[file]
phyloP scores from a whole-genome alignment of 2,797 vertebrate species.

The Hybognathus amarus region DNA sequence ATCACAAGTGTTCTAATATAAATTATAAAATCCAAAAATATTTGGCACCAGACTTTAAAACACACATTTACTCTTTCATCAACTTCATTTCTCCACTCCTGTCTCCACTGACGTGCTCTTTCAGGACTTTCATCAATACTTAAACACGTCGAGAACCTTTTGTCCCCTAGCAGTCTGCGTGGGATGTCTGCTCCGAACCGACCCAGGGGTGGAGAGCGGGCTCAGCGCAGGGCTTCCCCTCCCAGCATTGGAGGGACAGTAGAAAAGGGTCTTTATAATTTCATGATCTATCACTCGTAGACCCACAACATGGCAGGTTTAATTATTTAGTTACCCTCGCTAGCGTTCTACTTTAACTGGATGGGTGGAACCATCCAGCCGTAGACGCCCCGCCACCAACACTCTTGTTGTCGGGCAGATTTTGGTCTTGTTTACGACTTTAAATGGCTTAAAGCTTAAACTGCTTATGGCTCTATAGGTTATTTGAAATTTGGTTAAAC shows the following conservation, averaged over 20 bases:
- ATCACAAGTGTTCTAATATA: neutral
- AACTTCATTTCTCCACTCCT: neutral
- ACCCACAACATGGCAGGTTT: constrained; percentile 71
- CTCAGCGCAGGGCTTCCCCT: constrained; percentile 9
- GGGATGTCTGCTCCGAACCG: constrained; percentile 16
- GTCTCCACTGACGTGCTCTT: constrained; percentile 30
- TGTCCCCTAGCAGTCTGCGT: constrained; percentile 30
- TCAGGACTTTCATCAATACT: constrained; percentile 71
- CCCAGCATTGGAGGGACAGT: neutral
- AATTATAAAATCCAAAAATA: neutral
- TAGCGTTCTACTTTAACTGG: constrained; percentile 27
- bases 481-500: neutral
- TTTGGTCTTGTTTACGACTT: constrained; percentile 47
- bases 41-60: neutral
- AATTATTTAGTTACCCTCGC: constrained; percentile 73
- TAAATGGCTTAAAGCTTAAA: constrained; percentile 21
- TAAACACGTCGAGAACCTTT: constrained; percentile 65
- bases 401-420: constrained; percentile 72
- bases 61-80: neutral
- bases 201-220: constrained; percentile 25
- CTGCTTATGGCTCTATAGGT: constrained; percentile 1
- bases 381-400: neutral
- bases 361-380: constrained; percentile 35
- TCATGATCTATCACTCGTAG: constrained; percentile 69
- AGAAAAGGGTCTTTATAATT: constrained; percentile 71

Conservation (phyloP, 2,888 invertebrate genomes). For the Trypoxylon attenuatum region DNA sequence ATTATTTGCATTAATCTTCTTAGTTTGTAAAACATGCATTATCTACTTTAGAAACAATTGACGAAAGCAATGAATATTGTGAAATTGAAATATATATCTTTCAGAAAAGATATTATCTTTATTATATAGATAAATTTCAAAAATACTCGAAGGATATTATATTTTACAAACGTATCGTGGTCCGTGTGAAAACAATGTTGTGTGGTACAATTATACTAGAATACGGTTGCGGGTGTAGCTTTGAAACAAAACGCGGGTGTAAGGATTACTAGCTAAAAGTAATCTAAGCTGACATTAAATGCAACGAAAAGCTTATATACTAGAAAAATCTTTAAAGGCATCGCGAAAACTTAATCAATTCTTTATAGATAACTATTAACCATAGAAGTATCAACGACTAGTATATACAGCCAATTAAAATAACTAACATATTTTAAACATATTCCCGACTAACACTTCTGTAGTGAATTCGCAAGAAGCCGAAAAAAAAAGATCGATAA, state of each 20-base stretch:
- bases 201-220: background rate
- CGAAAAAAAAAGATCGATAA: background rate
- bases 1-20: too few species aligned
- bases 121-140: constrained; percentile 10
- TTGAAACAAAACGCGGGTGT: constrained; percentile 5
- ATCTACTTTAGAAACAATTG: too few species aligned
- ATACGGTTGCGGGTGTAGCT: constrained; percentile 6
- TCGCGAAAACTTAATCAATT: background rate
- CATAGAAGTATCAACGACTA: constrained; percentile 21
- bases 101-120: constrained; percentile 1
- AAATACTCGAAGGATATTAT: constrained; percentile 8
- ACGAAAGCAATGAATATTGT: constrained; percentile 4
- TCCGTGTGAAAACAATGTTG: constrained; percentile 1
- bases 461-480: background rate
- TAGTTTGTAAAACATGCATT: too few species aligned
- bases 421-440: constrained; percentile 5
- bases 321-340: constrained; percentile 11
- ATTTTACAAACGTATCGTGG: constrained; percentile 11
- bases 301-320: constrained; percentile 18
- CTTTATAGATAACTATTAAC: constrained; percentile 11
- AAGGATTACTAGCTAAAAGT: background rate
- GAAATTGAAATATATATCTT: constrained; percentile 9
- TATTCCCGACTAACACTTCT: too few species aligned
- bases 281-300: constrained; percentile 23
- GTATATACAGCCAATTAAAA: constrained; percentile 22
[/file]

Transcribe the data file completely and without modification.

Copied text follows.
phyloP scores from a whole-genome alignment of 2,797 vertebrate species.

The Hybognathus amarus region DNA sequence ATCACAAGTGTTCTAATATAAATTATAAAATCCAAAAATATTTGGCACCAGACTTTAAAACACACATTTACTCTTTCATCAACTTCATTTCTCCACTCCTGTCTCCACTGACGTGCTCTTTCAGGACTTTCATCAATACTTAAACACGTCGAGAACCTTTTGTCCCCTAGCAGTCTGCGTGGGATGTCTGCTCCGAACCGACCCAGGGGTGGAGAGCGGGCTCAGCGCAGGGCTTCCCCTCCCAGCATTGGAGGGACAGTAGAAAAGGGTCTTTATAATTTCATGATCTATCACTCGTAGACCCACAACATGGCAGGTTTAATTATTTAGTTACCCTCGCTAGCGTTCTACTTTAACTGGATGGGTGGAACCATCCAGCCGTAGACGCCCCGCCACCAACACTCTTGTTGTCGGGCAGATTTTGGTCTTGTTTACGACTTTAAATGGCTTAAAGCTTAAACTGCTTATGGCTCTATAGGTTATTTGAAATTTGGTTAAAC shows the following conservation, averaged over 20 bases:
- ATCACAAGTGTTCTAATATA: neutral
- AACTTCATTTCTCCACTCCT: neutral
- ACCCACAACATGGCAGGTTT: constrained; percentile 71
- CTCAGCGCAGGGCTTCCCCT: constrained; percentile 9
- GGGATGTCTGCTCCGAACCG: constrained; percentile 16
- GTCTCCACTGACGTGCTCTT: constrained; percentile 30
- TGTCCCCTAGCAGTCTGCGT: constrained; percentile 30
- TCAGGACTTTCATCAATACT: constrained; percentile 71
- CCCAGCATTGGAGGGACAGT: neutral
- AATTATAAAATCCAAAAATA: neutral
- TAGCGTTCTACTTTAACTGG: constrained; percentile 27
- bases 481-500: neutral
- TTTGGTCTTGTTTACGACTT: constrained; percentile 47
- bases 41-60: neutral
- AATTATTTAGTTACCCTCGC: constrained; percentile 73
- TAAATGGCTTAAAGCTTAAA: constrained; percentile 21
- TAAACACGTCGAGAACCTTT: constrained; percentile 65
- bases 401-420: constrained; percentile 72
- bases 61-80: neutral
- bases 201-220: constrained; percentile 25
- CTGCTTATGGCTCTATAGGT: constrained; percentile 1
- bases 381-400: neutral
- bases 361-380: constrained; percentile 35
- TCATGATCTATCACTCGTAG: constrained; percentile 69
- AGAAAAGGGTCTTTATAATT: constrained; percentile 71

Conservation (phyloP, 2,888 invertebrate genomes). For the Trypoxylon attenuatum region DNA sequence ATTATTTGCATTAATCTTCTTAGTTTGTAAAACATGCATTATCTACTTTAGAAACAATTGACGAAAGCAATGAATATTGTGAAATTGAAATATATATCTTTCAGAAAAGATATTATCTTTATTATATAGATAAATTTCAAAAATACTCGAAGGATATTATATTTTACAAACGTATCGTGGTCCGTGTGAAAACAATGTTGTGTGGTACAATTATACTAGAATACGGTTGCGGGTGTAGCTTTGAAACAAAACGCGGGTGTAAGGATTACTAGCTAAAAGTAATCTAAGCTGACATTAAATGCAACGAAAAGCTTATATACTAGAAAAATCTTTAAAGGCATCGCGAAAACTTAATCAATTCTTTATAGATAACTATTAACCATAGAAGTATCAACGACTAGTATATACAGCCAATTAAAATAACTAACATATTTTAAACATATTCCCGACTAACACTTCTGTAGTGAATTCGCAAGAAGCCGAAAAAAAAAGATCGATAA, state of each 20-base stretch:
- bases 201-220: background rate
- CGAAAAAAAAAGATCGATAA: background rate
- bases 1-20: too few species aligned
- bases 121-140: constrained; percentile 10
- TTGAAACAAAACGCGGGTGT: constrained; percentile 5
- ATCTACTTTAGAAACAATTG: too few species aligned
- ATACGGTTGCGGGTGTAGCT: constrained; percentile 6
- TCGCGAAAACTTAATCAATT: background rate
- CATAGAAGTATCAACGACTA: constrained; percentile 21
- bases 101-120: constrained; percentile 1
- AAATACTCGAAGGATATTAT: constrained; percentile 8
- ACGAAAGCAATGAATATTGT: constrained; percentile 4
- TCCGTGTGAAAACAATGTTG: constrained; percentile 1
- bases 461-480: background rate
- TAGTTTGTAAAACATGCATT: too few species aligned
- bases 421-440: constrained; percentile 5
- bases 321-340: constrained; percentile 11
- ATTTTACAAACGTATCGTGG: constrained; percentile 11
- bases 301-320: constrained; percentile 18
- CTTTATAGATAACTATTAAC: constrained; percentile 11
- AAGGATTACTAGCTAAAAGT: background rate
- GAAATTGAAATATATATCTT: constrained; percentile 9
- TATTCCCGACTAACACTTCT: too few species aligned
- bases 281-300: constrained; percentile 23
- GTATATACAGCCAATTAAAA: constrained; percentile 22